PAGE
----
Return', with its shimmering soundscapes of angelic grace, is a personal favourite of mine, and 'I'll Be There' is a simply astonishing arrangement, featuring a guitar solo that is as breathtaking as it is bewildering - an unparalleled combination of impeccable construction, precision, and seemingly effortless execution.
The track 'I'm A River' was a real turning-point in terms of creating a sound painting. The combination of acoustic guitar, cascading lead-guitar and multi-textured production, gives the listener a real sense of being on a musical journey; while covering a lot of new ground, it manages to be both multi-facetted and subtle in its construction. The overall effect on the senses is simply uplifting and revitalizing - how Uli manages to achieve this within the space of five minutes is remarkable... The torrent of notes from the lead guitar flows with a true feeling of water in motion.
'Astral Skies' also contained an extraordinary piece of music in the magnificent 'Eleison - Son Of Sky'. This was a pivotal composition, as not only did it encompass, and expand upon, the best elements of Uli's rock/classical fusion; it also heralded a new direction. Another summit had been attained with this sublime opus.
During this time period, Roth began to realize that the journey he had started with Electric Sun had reached its destination with the Astral Skies album; he now felt the need to open up a new musical chapter by adopting an all-out symphonic approach, which was free from the limitations of the rock genre.
Although there was an eleven year gap until his next official release of 'Prologue To The Symphonic Legends", Uli was far from unproductive. In 1986, he had written the majority of material for an intended fourth Electric Sun album. However, due to a lack of necessary funding, Roth found himself unable to take these songs beyond an initial demo recording stage.
One of these demo-tracks - 'Amadeus' - is included in this set as an insight into the semi-symphonic vein of the music at this point. The main theme of this instrumental was inspired by the famous movie about Mozart, and ironically, although evoking images of Vienna in the winter time, it was actually written by a poolside in sunny California during the Electric Sun tour of the US, in 1985. This unusual piece of music represents a kind of watershed in Roth's musical development for several reasons; Amadeus was to be the first piece which Roth fully orchestrated for a traditional symphony orchestra, to be played in conjunction with drums, electric bass and guitar. On this demo-recording, Uli attempted to emulate the genuine orchestra sound as closely as possible with the limited means available at that time - which meant that he had to play all of the orchestra instruments manually on his DX7 synthesizer and Prophet sampler. Furthermore he recorded some genuine violin overdubs and then blended the whole together. Later on, in 1993, Amadeus would become the first of Roth's pieces to be performed by a real symphony orchestra.
Amadeus was also the first recording which fully featured the legendary Sky Guitar. This instrument was designed by Roth himself, in order to overcome once and for all what he felt were the stifling limitations of range imposed on his musical vision by conventional guitars; an aesthetic marvel, it finally enabled Uli Jon Roth to comfortably play full notes in the high register of the violin, an area which was only previously accessible in his dreams.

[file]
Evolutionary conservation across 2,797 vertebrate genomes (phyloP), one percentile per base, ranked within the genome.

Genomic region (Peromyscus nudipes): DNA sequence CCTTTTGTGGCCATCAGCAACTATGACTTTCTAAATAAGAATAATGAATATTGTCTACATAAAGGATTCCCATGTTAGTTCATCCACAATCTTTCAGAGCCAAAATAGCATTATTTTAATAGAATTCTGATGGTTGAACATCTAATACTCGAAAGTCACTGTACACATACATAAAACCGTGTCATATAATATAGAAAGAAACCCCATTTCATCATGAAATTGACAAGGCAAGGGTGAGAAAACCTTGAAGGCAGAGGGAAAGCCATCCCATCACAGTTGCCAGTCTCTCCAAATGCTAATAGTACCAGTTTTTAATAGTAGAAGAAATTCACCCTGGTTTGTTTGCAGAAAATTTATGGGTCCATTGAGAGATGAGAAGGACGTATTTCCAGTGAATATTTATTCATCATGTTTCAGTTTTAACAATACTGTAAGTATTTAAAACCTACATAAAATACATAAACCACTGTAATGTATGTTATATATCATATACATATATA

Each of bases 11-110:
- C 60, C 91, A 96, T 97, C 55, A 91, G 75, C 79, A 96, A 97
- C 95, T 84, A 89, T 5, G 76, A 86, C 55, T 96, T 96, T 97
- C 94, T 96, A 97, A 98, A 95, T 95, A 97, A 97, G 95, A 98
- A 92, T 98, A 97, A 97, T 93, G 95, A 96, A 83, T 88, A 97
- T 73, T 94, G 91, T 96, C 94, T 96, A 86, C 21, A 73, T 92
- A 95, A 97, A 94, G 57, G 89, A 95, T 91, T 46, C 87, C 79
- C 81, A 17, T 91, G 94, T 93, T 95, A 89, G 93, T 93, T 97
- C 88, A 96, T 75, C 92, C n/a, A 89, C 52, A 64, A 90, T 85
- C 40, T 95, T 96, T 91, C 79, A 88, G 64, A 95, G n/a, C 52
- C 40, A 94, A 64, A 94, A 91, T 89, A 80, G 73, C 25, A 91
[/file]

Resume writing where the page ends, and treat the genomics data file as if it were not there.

1988 saw the realization of a long held musical ambition for Roth, with the composition of the 'Sky Concerto'. This was a large scale concerto for Sky Guitar and Orchestra, and although it was never recorded, due to the vast funding necessary to do justice to such a work, it was a hugely important learning experience for Uli. He had again widened his artistic boundaries, and had successfully overcome the many difficulties of large scale composition. Uli chose to write the guitar parts with ruthless disregard to the technical limitations of the instrument...with only one small problem: half-way through the writing of the Concerto, it began to dawn on Uli that even the Sky Guitar would not be able to cope with the enormous technical demands of this music. The ingenious solution he found was to add a seventh string to the Sky Guitar, in order to faciitate certain arpeggios and to increase the instrument's range to a virtual six octaves. The creation of this incredible guitar was another vital artistic landmark for Uli, but sonically, he took it a stage further by designing an amazing new pickup called 'Mega-Wing' together with his friend John Oram. Unlike any other pick-up available, it enabled Uli to create a rich, warm, yet three-dimensional sound - unique to Roth. He now had the full spectrum of colours with which to paint his musical landscapes.
The latter part of the '80s saw Uli developing his martial arts, yoga and painting skills, and by this time he was also an accomplished pianist. As a compositional tool, the piano was seen by Roth as being far superior in comparison to the guitar, which he has claimed on more than one occasion to be an extremely un-logical instrument.
So... in 1991 he dashed off the magnificent 'Aquila Suite' for solo piano. This consisted of 12 dazzling arpeggio concert studies, which, in typical Rothian fashion, pushed the limits of piano technique to new heights. These truly inspired masterpieces are a further example of Roth's underlying principle of never displaying empty virtousity for its own sake. Each note within the pieces has meaning, a substance that goes beyond the technique needed to perfectly execute this music. 'Aquila Suite' flows effortlessly, and although computer enhanced to achieve immaculate clarity, there is nothing mechanical in the overall feel.
The listening experience is one of almost hypnotic beauty.